Ask The Experts – Your Farrier Is A Key Member Of Your Team

Mar 7, 2017 | Basics, Features, Horse Care, Horse Health, New Rider

Certified Journeyman Farrier, Josh Dittmer

All successful show jumping riders and trainers will tell you that their farrier is a key partner in the ongoing health and performance of their horses.

Recently, we had the opportunity to speak with Certified Journeyman Farrier, Josh Dittmer.

As a farrier, what advice would you give someone who is just getting started in show jumping?

Working in conjunction with your vet and trainer, your farrier is a key member of a successful team.  The Farrier will often see your horse more frequently than your vet. Communicate with him/her as much as you can. Any issues that you have – or think you have – talk about them right away. Don’t wait until the next time the farrier comes out to tell him your horse is lame. You want to get on top of injuries quickly to help speed recovery. Communication is the key.


Are there specialized shoes for show jumping?

Yes, shoe selection for different disciplines is an important component for your horses success. The hoof structures from ponies to draft horse are all basically the same, you’re looking for level, flat and balanced. Show jumpers are athletes just like human athletes so shoes are an important factor and need to be done precisely. Ideally you want to work with a farrier who has experience working with show jumping horses or at least working with performance horses.

Why Do some horses get pre-made shoes (aka keg shoes) and some are custom made?

It could be for any number of reasons, including therapeutic. You can forge a lot more into a hand made shoe than you can forge into a machine-made shoe. Also, a well made, hand made shoe is going to fit better and last longer. There’s not a lot of grinding it off.

With hand made shoes, you can dictate where your nail holes are. The same goes for clips. This is especially important in horses that may have a thin or damaged hoof wall.

The more contact the shoe has with the hoof, the more secure it’s going to be. Hot shoeing where we heat the shoe in a forge and burn down a small amount of the hoof ensures a snug fit.

Why do some horses have no shoes?

The reality is, horses have a lot of traction barefoot. A lighter horse, ponies for example, often compete without shoes. However, even if you choose not to have your horse or pony shod, you should still have your farrier come out on a regular basis to ensure the hooves are balanced and healthy.

I know a trainer who was importing a horse from Europe and she shared the x-rays from the pre-purchase exam with her Farrier. Is that a good idea?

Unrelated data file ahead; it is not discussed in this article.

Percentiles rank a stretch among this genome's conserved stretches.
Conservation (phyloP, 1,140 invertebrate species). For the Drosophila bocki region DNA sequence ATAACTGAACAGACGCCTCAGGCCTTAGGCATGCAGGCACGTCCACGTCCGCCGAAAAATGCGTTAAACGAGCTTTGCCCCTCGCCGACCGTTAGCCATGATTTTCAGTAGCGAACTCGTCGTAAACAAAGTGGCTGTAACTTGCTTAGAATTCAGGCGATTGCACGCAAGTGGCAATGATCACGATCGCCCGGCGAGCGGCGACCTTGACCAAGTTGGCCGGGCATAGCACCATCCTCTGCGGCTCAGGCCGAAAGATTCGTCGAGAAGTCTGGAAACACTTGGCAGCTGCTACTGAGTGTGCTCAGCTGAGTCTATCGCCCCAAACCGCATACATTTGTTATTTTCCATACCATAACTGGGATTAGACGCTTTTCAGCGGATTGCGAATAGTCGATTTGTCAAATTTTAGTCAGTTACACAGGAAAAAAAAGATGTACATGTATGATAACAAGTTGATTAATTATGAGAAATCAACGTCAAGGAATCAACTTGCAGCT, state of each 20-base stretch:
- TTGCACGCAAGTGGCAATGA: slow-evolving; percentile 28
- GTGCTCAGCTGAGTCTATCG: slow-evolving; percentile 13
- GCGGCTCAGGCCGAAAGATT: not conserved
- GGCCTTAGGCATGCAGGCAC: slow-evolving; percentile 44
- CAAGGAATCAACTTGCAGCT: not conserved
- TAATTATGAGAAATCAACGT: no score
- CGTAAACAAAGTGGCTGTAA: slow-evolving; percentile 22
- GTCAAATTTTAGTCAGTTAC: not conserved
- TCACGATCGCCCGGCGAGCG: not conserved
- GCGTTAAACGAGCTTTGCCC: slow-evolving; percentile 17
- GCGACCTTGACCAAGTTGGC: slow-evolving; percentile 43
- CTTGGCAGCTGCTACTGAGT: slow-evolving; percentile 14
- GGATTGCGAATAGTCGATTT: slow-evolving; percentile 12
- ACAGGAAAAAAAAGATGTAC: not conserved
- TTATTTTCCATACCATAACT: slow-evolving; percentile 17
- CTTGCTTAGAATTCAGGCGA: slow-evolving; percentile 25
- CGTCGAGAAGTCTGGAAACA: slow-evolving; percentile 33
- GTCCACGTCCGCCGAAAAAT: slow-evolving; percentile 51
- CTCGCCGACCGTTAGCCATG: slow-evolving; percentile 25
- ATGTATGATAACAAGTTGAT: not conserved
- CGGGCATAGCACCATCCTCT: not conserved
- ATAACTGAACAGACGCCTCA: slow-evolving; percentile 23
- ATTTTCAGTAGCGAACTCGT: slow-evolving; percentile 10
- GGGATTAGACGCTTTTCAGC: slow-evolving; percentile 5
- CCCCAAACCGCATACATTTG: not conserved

Absolutely! Your farrier is going to look at the x-rays and the horse, from a different perspective. An experienced farrier who has been working with show jumping horses can often see indications if a horse has the potential to have a breakdown earlier rather than later.

In this case, the farrier is looking mainly at conformation and generally how the foot and hoof wall looks. If you have poor quality hooves already, then there is probably something else going on. If the leg is crooked and you are planning on jumping high fences, the horse isn’t going to last as long in the show ring.

Is certification required to be a farrier?

Certification is not legally required in the US, Canada and most other countries. However, all farriers working in the UK must be legally certified.

Fortunately, there are several voluntary organizations that provide some sort of certification and endorsements. The American Farriers Association (AFA) is the most well known.

Along with a practical demonstration of shoeing a horse, some, like the AFA, require a written test covering such things as anatomy, physiology, pathology,  and bio-mechanics.

What are some things a new horse owner can do to ensure the best possible results once they have selected a professional farrier?

With a young horse, make sure he’s comfortable lifting his feet and can stand quietly. Pick up his feet daily. Hold them up. Especially in positions like the Farrier. A young horse may feel trapped. They’re a fight or flight animal and their predominant reaction is flight. While shoeing, you’ve taken away both of their defenses, so it’s important to get your horse comfortable with the process at a young age.

Also, ensure your farrier has appropriate space and resources. That means a shade-covered, obstacle-free cross-tie and access to an electrical outlet and water.

And please, make sure your horse is clean but not wet. Nobody wants to work underneath a 1,200 pound animal that is dripping on your head and back.